When I first attended a Buntport Theater Company production and found six people in the audience — myself and my friend two of them — I'd never have predicted that the troupe would make it ten years. Other smart and talented companies have fallen by the wayside, but the six Buntporters, who met at Colorado College, moved to Denver and create all their material collaboratively, just keep on going. For this anniversary season, they've chosen to remount some past productions and do staged readings of a couple of others. Some might see this as a copout or a year-long semi-vacation — and I'm sure it's partly that. But it's also an opportunity for the members to examine past material and get a sense of where they might yet go. And for viewers who haven't yet experienced their quirky, experimental brand of theater, it's a chance to catch up.
The company has done a lot of exploring in ten years. Buntport has created spoofs of well-worn genres; rock musicals; horror; a serious, low-key domestic play; and another that's upside-down political. Everything it does testifies to the power inherent in objects — which sometimes become people — as well as the crazy malleability of the physical universe and the centrality of the actor, who creates entire new realities with nothing but his mind, voice and body. The sets are cheap and inventive, the scripts a mix of brilliance and silliness. Among the shows Buntport will reprise this year are Seal. Stamp. Send. Bang, a ridiculously funny takeoff on the postal system; Winter in Graupel Bay, a bittersweet evocation of small-town life; The 30th of Baydak, which reminds us of the grim reality of life under dictatorship; and perhaps my favorite Buntport show ever, Kafka on Ice, a play I thought would never come back because some nasty human had stolen the artificial ice on which the action takes place.
The first revival, Moby Dick Unread, opened last week. The inspiration is literary, and the tone veers dangerously between satire and homage. Someone in the troupe — or perhaps everyone — loves Melville and wanted to spend weeks immersed in his great novel. But what caught Buntport's attention was not the overarching story of Captain Ahab and his nemesis, but all the quirks and diversions. Where producers usually streamline novels, the Buntporters focused on Melville's disquisitions about carpentry, whether the whale is or isn't a fish, Garnery's paintings of whales and whaling, and the difference between a fast and a loose fish. They found humor in Moby Dick, and also moments of poignance — such as Pip's near-drowning and subsequent madness. Inevitably, this means there's a shagginess, even formlessness, to the production, but it's faithful to the discursive nature of the book. Mercifully, it's also much, much shorter.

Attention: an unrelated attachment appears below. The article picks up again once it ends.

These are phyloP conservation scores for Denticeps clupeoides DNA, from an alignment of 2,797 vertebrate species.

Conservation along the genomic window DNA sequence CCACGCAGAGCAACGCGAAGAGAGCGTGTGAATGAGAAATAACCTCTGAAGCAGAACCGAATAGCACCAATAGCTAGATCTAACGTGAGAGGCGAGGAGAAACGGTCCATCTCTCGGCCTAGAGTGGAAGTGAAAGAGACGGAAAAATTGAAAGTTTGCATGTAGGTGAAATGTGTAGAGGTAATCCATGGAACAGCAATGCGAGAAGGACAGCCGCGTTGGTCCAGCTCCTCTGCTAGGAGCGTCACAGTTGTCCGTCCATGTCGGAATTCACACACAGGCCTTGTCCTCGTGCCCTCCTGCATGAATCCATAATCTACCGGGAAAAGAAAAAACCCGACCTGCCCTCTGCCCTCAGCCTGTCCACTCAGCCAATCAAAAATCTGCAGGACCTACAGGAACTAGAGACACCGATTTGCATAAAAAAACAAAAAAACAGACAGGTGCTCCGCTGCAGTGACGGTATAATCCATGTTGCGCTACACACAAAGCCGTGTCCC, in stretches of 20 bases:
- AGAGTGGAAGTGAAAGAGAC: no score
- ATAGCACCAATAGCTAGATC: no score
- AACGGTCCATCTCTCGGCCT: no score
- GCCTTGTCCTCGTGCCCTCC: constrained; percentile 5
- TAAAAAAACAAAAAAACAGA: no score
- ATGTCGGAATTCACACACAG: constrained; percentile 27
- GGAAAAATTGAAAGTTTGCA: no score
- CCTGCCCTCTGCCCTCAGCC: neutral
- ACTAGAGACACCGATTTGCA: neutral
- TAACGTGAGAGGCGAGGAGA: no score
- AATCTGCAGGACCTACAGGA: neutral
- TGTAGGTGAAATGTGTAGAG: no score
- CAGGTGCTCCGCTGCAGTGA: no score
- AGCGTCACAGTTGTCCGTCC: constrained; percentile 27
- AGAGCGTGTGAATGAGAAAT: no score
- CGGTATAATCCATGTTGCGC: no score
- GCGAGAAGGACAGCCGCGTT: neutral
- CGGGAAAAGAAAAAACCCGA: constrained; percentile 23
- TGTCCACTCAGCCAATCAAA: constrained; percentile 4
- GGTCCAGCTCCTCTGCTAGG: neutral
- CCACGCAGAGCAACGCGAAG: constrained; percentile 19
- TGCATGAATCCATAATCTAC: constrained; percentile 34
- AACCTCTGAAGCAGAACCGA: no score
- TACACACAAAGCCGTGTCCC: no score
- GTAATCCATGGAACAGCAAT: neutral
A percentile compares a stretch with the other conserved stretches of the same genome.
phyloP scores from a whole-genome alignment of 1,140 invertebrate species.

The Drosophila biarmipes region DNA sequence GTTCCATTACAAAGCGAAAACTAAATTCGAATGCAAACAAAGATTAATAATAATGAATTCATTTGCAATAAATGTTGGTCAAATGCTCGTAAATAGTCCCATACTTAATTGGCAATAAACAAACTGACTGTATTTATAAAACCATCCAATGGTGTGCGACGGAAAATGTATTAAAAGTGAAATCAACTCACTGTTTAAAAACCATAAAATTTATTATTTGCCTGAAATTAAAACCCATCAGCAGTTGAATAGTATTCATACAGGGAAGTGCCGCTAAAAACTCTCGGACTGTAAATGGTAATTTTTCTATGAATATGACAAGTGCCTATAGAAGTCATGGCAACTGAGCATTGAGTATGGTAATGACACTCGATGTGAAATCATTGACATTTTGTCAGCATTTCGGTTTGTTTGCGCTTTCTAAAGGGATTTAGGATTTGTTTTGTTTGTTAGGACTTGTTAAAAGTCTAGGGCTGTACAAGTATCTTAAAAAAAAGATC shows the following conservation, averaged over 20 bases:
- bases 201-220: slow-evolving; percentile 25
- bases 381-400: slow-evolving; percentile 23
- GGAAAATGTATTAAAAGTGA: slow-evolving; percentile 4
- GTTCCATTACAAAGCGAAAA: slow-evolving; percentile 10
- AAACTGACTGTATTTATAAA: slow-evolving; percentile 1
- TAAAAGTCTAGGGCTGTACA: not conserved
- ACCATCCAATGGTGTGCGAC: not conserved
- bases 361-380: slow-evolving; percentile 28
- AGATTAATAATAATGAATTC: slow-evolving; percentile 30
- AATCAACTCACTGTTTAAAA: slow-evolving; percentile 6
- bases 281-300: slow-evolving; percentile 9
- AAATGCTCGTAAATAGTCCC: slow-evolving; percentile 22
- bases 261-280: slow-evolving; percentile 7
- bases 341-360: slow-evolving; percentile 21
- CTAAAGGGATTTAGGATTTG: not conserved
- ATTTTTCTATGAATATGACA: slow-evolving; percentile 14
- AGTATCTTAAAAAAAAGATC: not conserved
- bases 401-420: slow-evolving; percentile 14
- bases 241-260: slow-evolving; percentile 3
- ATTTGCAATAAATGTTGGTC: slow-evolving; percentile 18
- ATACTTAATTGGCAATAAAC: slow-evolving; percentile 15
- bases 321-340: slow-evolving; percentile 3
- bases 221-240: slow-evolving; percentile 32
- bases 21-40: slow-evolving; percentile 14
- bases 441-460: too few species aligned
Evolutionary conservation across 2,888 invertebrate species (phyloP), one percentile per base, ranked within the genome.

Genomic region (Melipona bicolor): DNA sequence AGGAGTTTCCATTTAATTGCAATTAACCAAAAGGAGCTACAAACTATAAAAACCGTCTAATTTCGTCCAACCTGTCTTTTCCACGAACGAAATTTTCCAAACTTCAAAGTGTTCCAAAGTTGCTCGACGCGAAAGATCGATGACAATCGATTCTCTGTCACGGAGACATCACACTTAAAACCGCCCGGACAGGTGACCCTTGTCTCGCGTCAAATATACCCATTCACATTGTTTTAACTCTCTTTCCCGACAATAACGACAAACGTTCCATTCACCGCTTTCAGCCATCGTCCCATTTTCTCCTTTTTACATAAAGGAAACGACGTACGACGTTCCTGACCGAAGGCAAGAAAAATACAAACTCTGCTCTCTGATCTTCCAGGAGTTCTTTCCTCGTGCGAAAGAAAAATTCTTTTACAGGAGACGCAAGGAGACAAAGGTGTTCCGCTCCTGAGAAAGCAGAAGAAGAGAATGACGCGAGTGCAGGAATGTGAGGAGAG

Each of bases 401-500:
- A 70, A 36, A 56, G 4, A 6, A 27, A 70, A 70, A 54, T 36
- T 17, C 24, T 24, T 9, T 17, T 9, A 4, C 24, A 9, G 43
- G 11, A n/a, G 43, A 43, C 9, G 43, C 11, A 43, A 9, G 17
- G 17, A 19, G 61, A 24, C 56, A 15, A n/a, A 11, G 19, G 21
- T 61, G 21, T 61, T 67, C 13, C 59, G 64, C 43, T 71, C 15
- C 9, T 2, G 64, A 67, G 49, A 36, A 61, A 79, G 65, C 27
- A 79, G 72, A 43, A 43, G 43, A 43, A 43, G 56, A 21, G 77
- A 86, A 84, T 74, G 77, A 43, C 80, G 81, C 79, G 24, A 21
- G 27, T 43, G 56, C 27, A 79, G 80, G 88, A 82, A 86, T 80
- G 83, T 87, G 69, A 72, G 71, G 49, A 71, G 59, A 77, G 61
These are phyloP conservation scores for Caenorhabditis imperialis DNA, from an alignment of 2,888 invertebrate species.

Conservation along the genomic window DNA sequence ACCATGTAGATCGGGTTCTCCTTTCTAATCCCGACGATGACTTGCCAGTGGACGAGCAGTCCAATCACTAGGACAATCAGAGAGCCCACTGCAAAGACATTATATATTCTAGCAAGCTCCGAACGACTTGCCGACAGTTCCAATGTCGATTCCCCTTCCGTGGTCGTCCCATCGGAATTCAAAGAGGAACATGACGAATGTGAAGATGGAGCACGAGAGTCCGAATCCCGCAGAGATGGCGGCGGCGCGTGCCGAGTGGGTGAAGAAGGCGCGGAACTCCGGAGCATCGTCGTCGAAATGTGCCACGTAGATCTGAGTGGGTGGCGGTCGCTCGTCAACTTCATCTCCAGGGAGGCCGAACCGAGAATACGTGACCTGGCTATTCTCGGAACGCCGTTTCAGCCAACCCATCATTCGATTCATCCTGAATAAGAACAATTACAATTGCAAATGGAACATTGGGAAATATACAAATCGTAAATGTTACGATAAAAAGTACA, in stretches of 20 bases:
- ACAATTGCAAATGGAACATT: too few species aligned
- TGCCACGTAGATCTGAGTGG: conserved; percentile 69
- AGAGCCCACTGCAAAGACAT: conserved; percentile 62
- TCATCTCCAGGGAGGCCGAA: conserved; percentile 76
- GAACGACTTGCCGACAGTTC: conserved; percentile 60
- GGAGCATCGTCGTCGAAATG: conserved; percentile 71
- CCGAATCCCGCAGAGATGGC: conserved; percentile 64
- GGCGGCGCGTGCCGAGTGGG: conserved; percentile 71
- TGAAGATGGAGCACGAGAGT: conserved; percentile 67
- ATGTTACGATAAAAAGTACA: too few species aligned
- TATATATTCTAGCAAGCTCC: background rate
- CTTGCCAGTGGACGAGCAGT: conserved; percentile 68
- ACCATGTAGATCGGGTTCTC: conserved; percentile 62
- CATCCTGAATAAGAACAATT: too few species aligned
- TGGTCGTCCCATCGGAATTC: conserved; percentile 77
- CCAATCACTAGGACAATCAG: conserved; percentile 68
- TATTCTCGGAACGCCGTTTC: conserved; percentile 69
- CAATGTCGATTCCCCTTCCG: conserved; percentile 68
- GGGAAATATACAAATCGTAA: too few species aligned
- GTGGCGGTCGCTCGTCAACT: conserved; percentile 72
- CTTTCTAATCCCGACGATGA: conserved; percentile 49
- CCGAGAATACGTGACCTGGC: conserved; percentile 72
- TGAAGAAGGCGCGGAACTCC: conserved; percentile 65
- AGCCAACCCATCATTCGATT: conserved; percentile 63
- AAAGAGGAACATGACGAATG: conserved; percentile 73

Other Buntportian hallmarks include self-mockery. The actors frequently draw our attention to the artificiality of what they're doing. They switch roles by donning a hat or doffing a sock. The sea is a group of buckets suspended by ropes, the harpoon a spoon, Jonah's whale a chalk drawing. "We're making do," everyone keeps assuring us. But we only need a chalk outline or a toy to represent the whale, since it's the concept of whaleness that Buntport is evoking. There are also moments of unexpected beauty: The prologue is performed by Eric Edborg, who summarizes the entire plot by chasing a wind-up white whale around a tank of water — but then he suddenly sends a long arc of glistening spray from one end of the playing area to the other. The other performers — all energetic and delightful — are Erin Rollman, Hannah Duggan and Brian Colonna.
When I lived in New York, experimental theater was contemptuous at the core. You — the audience — were the bourgeoisie, and you were there to be scorned and made uncomfortable. The actors might yell in your face, or jump over you, or release live rats among the seats. The Buntporters are exploring some artistic edges, but they're doing it in the most genial way possible. The floor gets very wet in Moby Dick Unread. So at the end, after the applause, the actors walk forward and — almost before you can figure out what they're holding under their arms — unroll strips of carpeting so you can get to the exit without slipping. How can you not love these guys?